EcoHealth

, Volume 4, Issue 1, pp 37–51

Impact of Land-use Change on Dengue and Malaria in Northern Thailand

  • Sophie O. Vanwambeke
  • Eric F. Lambin
  • Markus P. Eichhorn
  • Stéphane P. Flasse
  • Ralph E. Harbach
  • Linda Oskam
  • Pradya Somboon
  • Stella van Beers
  • Birgit H. B. van Benthem
  • Cathy Walton
  • Roger K. Butlin
Original Contributions

DOI: 10.1007/s10393-007-0085-5

Cite this article as:
Vanwambeke, S.O., Lambin, E.F., Eichhorn, M.P. et al. EcoHealth (2007) 4: 37. doi:10.1007/s10393-007-0085-5

Abstract

Land-use change, a major constituent of global environmental change, potentially has significant consequences for human health in relation to mosquito-borne diseases. Land-use change can influence mosquito habitat, and therefore the distribution and abundance of vectors, and land use mediates human–mosquito interactions, including biting rate. Based on a conceptual model linking the landscape, people, and mosquitoes, this interdisciplinary study focused on the impacts of changes in land use on dengue and malaria vectors and dengue transmission in northern Thailand. Extensive data on mosquito presence and abundance, land-use change, and infection risk determinants were collected over 3 years. The results of the different components of the study were then integrated through a set of equations linking land use to disease via mosquito abundance. The impacts of a number of plausible scenarios for future land-use changes in the region, and of concomitant behavioral change were assessed. Results indicated that land-use changes have a detectable impact on mosquito populations and on infection. This impact varies according to the local environment but can be counteracted by adoption of preventive measures.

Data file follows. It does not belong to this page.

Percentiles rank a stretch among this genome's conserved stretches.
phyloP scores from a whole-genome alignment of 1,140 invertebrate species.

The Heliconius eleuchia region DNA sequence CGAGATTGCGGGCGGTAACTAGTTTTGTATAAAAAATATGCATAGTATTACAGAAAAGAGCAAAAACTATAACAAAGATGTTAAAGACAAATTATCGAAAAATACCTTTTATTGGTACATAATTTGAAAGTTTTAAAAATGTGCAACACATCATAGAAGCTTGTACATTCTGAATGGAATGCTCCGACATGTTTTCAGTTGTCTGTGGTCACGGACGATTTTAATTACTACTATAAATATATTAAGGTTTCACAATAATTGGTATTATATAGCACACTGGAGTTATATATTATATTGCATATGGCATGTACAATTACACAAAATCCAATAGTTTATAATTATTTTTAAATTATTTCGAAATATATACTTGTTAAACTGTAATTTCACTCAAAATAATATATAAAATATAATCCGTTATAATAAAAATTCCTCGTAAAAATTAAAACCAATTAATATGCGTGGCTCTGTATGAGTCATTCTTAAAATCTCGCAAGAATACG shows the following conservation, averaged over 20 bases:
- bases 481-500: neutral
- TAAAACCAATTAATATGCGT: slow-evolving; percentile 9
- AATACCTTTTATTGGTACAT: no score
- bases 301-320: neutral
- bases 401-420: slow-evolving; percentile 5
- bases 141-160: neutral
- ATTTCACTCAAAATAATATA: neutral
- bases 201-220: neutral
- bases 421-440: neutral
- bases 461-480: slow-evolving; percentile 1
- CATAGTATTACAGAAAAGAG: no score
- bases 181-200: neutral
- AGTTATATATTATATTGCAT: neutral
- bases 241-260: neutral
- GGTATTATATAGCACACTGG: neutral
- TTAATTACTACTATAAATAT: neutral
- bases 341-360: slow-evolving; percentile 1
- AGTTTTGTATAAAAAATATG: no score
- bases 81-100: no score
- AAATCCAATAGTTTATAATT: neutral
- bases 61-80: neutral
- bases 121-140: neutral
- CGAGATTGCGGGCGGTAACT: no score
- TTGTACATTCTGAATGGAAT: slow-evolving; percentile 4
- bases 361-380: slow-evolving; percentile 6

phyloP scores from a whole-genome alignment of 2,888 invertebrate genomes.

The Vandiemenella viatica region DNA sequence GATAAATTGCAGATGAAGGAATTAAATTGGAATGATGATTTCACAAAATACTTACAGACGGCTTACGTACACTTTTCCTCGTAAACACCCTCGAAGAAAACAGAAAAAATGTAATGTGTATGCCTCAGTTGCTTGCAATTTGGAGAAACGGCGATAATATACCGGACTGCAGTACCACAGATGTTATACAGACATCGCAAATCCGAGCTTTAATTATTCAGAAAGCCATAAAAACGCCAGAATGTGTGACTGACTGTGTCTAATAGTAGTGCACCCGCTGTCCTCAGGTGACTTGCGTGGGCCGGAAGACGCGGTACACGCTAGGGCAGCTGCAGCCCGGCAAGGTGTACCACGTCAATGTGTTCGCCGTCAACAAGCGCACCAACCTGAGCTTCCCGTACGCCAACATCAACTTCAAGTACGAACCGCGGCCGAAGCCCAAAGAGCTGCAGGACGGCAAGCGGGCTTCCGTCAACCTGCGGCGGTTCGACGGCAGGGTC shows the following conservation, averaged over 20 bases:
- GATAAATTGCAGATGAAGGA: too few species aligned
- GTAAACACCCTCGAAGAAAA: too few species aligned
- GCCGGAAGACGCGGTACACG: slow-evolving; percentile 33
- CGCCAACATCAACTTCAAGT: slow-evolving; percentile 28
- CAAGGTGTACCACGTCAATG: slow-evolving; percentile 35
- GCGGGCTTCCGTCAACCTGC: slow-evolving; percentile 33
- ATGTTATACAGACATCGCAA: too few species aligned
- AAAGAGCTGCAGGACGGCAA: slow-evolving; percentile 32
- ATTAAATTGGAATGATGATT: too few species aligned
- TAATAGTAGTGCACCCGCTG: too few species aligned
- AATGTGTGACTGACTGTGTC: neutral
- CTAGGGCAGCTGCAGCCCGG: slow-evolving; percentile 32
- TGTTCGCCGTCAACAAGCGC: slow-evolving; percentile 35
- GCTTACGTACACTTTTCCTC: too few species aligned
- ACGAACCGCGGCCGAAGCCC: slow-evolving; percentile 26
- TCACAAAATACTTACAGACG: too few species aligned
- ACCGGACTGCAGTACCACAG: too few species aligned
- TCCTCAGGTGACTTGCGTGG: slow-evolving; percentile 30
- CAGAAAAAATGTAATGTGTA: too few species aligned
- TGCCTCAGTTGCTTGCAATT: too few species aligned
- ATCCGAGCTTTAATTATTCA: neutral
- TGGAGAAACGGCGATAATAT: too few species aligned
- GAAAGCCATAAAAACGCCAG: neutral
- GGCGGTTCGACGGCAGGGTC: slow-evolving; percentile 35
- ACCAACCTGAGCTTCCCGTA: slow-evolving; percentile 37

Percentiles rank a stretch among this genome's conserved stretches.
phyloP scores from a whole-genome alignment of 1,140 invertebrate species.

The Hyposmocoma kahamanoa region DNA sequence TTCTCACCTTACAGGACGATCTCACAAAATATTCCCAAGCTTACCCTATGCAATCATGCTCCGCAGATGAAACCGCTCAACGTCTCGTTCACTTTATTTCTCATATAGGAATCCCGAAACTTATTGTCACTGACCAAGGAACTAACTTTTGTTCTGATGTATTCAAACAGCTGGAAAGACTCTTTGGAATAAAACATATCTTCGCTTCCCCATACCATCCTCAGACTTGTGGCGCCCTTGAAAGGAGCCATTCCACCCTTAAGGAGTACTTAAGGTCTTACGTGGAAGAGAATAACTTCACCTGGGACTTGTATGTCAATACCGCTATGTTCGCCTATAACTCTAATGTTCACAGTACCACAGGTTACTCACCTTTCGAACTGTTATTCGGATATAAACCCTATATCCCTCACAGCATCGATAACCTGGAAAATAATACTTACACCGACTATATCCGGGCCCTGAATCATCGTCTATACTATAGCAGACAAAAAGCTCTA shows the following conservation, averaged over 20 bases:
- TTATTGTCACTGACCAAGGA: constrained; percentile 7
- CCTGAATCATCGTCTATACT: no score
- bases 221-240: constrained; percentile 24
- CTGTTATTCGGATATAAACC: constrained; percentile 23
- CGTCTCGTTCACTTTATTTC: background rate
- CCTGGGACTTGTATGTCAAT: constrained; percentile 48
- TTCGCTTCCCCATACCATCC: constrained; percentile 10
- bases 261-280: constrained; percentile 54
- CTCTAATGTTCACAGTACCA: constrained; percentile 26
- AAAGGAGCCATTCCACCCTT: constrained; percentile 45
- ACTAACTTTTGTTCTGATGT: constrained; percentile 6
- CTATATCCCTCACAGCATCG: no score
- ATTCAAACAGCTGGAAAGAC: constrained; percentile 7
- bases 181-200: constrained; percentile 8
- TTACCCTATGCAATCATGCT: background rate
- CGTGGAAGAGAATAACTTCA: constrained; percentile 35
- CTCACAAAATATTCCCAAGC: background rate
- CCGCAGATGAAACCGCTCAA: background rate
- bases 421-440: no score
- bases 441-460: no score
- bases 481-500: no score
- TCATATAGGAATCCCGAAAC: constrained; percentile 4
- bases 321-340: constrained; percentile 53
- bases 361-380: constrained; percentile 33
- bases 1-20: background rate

Keywords

integrated model land-use change mosquito-borne diseases dengue malaria Thailand 

Copyright information

© Ecohealth Journal Consortium 2007

Authors and Affiliations

  • Sophie O. Vanwambeke
    • 1
  • Eric F. Lambin
    • 1
  • Markus P. Eichhorn
    • 2
  • Stéphane P. Flasse
    • 3
  • Ralph E. Harbach
    • 4
  • Linda Oskam
    • 5
  • Pradya Somboon
    • 6
  • Stella van Beers
    • 5
  • Birgit H. B. van Benthem
    • 5
  • Cathy Walton
    • 7
  • Roger K. Butlin
    • 8
  1. 1.Department of GeographyUniversité Catholique de LouvainLouvain-la-NeuveBelgium
  2. 2.School of BiologyUniversity of NottinghamNottinghamUK
  3. 3.Flasse ConsultingMaidstoneUK
  4. 4.Department of EntomologyThe Natural History MuseumLondonUK
  5. 5.Biomedical ResearchRoyal Tropical InstituteAmsterdamThe Netherlands
  6. 6.Department of Parasitology, Faculty of MedicineChiang Mai UniversityChiang MaiThailand
  7. 7.Faculty of Life SciencesUniversity of ManchesterManchesterUK
  8. 8.Department of Animal and Plant SciencesThe University of SheffieldSheffieldUK

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